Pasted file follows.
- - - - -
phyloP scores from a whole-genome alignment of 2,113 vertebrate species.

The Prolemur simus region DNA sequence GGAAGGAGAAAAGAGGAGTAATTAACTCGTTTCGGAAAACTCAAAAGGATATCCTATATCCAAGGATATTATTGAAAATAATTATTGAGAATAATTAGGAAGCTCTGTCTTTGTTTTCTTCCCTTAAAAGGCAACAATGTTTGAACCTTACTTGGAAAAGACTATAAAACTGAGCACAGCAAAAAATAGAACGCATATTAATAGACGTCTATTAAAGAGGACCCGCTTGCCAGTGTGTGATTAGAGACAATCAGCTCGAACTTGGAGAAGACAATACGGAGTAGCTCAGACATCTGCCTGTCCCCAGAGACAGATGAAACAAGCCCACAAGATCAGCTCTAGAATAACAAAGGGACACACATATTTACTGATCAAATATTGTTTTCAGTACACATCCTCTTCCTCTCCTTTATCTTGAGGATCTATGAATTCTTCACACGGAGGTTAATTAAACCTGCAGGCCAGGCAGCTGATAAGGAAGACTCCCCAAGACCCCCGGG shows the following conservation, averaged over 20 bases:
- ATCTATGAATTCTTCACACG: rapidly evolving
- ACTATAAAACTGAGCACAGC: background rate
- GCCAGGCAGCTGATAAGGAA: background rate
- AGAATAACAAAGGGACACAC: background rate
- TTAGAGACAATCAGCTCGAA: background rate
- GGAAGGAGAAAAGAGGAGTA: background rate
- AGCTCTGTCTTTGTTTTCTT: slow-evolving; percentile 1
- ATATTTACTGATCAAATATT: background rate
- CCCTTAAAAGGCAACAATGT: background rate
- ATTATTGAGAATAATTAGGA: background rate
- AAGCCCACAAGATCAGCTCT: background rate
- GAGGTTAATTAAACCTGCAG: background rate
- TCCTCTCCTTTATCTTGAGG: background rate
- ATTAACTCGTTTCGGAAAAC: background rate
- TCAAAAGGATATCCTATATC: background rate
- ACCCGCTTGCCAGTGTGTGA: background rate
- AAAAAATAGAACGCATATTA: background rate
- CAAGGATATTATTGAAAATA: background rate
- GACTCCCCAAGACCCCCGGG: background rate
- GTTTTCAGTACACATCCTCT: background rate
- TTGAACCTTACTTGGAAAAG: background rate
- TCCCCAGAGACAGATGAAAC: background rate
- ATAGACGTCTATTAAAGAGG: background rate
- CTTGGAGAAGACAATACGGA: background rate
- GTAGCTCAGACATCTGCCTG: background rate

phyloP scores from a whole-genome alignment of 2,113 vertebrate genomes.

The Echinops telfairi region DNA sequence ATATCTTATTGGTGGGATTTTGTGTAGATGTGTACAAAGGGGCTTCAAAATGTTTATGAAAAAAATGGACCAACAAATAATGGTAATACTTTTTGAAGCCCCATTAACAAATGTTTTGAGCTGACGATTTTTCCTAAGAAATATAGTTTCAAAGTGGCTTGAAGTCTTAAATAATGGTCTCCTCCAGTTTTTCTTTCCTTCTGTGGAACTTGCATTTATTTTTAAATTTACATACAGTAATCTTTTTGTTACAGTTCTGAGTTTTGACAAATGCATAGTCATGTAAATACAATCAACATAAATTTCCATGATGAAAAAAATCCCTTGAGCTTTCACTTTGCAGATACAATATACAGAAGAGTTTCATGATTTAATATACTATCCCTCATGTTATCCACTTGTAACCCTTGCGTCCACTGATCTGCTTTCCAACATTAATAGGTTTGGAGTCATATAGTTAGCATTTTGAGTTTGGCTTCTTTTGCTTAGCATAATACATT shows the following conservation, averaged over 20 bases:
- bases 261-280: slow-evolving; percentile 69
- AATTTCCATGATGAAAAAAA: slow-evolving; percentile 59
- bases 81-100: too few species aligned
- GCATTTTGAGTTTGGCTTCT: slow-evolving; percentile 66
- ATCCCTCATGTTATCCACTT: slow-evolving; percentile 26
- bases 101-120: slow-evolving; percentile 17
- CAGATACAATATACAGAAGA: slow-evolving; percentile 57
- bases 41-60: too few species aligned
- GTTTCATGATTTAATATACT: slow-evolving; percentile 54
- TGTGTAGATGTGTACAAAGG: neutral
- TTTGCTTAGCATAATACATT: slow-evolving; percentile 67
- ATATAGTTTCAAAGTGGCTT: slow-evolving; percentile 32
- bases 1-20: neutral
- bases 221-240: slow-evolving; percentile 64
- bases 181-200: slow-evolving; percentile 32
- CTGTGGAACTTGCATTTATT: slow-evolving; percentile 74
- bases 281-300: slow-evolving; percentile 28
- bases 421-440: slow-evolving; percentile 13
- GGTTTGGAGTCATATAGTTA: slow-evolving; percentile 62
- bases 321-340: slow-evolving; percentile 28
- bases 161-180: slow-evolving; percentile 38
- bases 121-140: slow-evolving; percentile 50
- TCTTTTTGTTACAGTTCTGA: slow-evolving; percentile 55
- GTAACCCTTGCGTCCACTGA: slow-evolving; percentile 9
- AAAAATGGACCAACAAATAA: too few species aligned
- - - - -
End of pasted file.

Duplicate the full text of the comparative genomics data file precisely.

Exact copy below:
phyloP scores from a whole-genome alignment of 2,113 vertebrate species.

The Prolemur simus region DNA sequence GGAAGGAGAAAAGAGGAGTAATTAACTCGTTTCGGAAAACTCAAAAGGATATCCTATATCCAAGGATATTATTGAAAATAATTATTGAGAATAATTAGGAAGCTCTGTCTTTGTTTTCTTCCCTTAAAAGGCAACAATGTTTGAACCTTACTTGGAAAAGACTATAAAACTGAGCACAGCAAAAAATAGAACGCATATTAATAGACGTCTATTAAAGAGGACCCGCTTGCCAGTGTGTGATTAGAGACAATCAGCTCGAACTTGGAGAAGACAATACGGAGTAGCTCAGACATCTGCCTGTCCCCAGAGACAGATGAAACAAGCCCACAAGATCAGCTCTAGAATAACAAAGGGACACACATATTTACTGATCAAATATTGTTTTCAGTACACATCCTCTTCCTCTCCTTTATCTTGAGGATCTATGAATTCTTCACACGGAGGTTAATTAAACCTGCAGGCCAGGCAGCTGATAAGGAAGACTCCCCAAGACCCCCGGG shows the following conservation, averaged over 20 bases:
- ATCTATGAATTCTTCACACG: rapidly evolving
- ACTATAAAACTGAGCACAGC: background rate
- GCCAGGCAGCTGATAAGGAA: background rate
- AGAATAACAAAGGGACACAC: background rate
- TTAGAGACAATCAGCTCGAA: background rate
- GGAAGGAGAAAAGAGGAGTA: background rate
- AGCTCTGTCTTTGTTTTCTT: slow-evolving; percentile 1
- ATATTTACTGATCAAATATT: background rate
- CCCTTAAAAGGCAACAATGT: background rate
- ATTATTGAGAATAATTAGGA: background rate
- AAGCCCACAAGATCAGCTCT: background rate
- GAGGTTAATTAAACCTGCAG: background rate
- TCCTCTCCTTTATCTTGAGG: background rate
- ATTAACTCGTTTCGGAAAAC: background rate
- TCAAAAGGATATCCTATATC: background rate
- ACCCGCTTGCCAGTGTGTGA: background rate
- AAAAAATAGAACGCATATTA: background rate
- CAAGGATATTATTGAAAATA: background rate
- GACTCCCCAAGACCCCCGGG: background rate
- GTTTTCAGTACACATCCTCT: background rate
- TTGAACCTTACTTGGAAAAG: background rate
- TCCCCAGAGACAGATGAAAC: background rate
- ATAGACGTCTATTAAAGAGG: background rate
- CTTGGAGAAGACAATACGGA: background rate
- GTAGCTCAGACATCTGCCTG: background rate

phyloP scores from a whole-genome alignment of 2,113 vertebrate genomes.

The Echinops telfairi region DNA sequence ATATCTTATTGGTGGGATTTTGTGTAGATGTGTACAAAGGGGCTTCAAAATGTTTATGAAAAAAATGGACCAACAAATAATGGTAATACTTTTTGAAGCCCCATTAACAAATGTTTTGAGCTGACGATTTTTCCTAAGAAATATAGTTTCAAAGTGGCTTGAAGTCTTAAATAATGGTCTCCTCCAGTTTTTCTTTCCTTCTGTGGAACTTGCATTTATTTTTAAATTTACATACAGTAATCTTTTTGTTACAGTTCTGAGTTTTGACAAATGCATAGTCATGTAAATACAATCAACATAAATTTCCATGATGAAAAAAATCCCTTGAGCTTTCACTTTGCAGATACAATATACAGAAGAGTTTCATGATTTAATATACTATCCCTCATGTTATCCACTTGTAACCCTTGCGTCCACTGATCTGCTTTCCAACATTAATAGGTTTGGAGTCATATAGTTAGCATTTTGAGTTTGGCTTCTTTTGCTTAGCATAATACATT shows the following conservation, averaged over 20 bases:
- bases 261-280: slow-evolving; percentile 69
- AATTTCCATGATGAAAAAAA: slow-evolving; percentile 59
- bases 81-100: too few species aligned
- GCATTTTGAGTTTGGCTTCT: slow-evolving; percentile 66
- ATCCCTCATGTTATCCACTT: slow-evolving; percentile 26
- bases 101-120: slow-evolving; percentile 17
- CAGATACAATATACAGAAGA: slow-evolving; percentile 57
- bases 41-60: too few species aligned
- GTTTCATGATTTAATATACT: slow-evolving; percentile 54
- TGTGTAGATGTGTACAAAGG: neutral
- TTTGCTTAGCATAATACATT: slow-evolving; percentile 67
- ATATAGTTTCAAAGTGGCTT: slow-evolving; percentile 32
- bases 1-20: neutral
- bases 221-240: slow-evolving; percentile 64
- bases 181-200: slow-evolving; percentile 32
- CTGTGGAACTTGCATTTATT: slow-evolving; percentile 74
- bases 281-300: slow-evolving; percentile 28
- bases 421-440: slow-evolving; percentile 13
- GGTTTGGAGTCATATAGTTA: slow-evolving; percentile 62
- bases 321-340: slow-evolving; percentile 28
- bases 161-180: slow-evolving; percentile 38
- bases 121-140: slow-evolving; percentile 50
- TCTTTTTGTTACAGTTCTGA: slow-evolving; percentile 55
- GTAACCCTTGCGTCCACTGA: slow-evolving; percentile 9
- AAAAATGGACCAACAAATAA: too few species aligned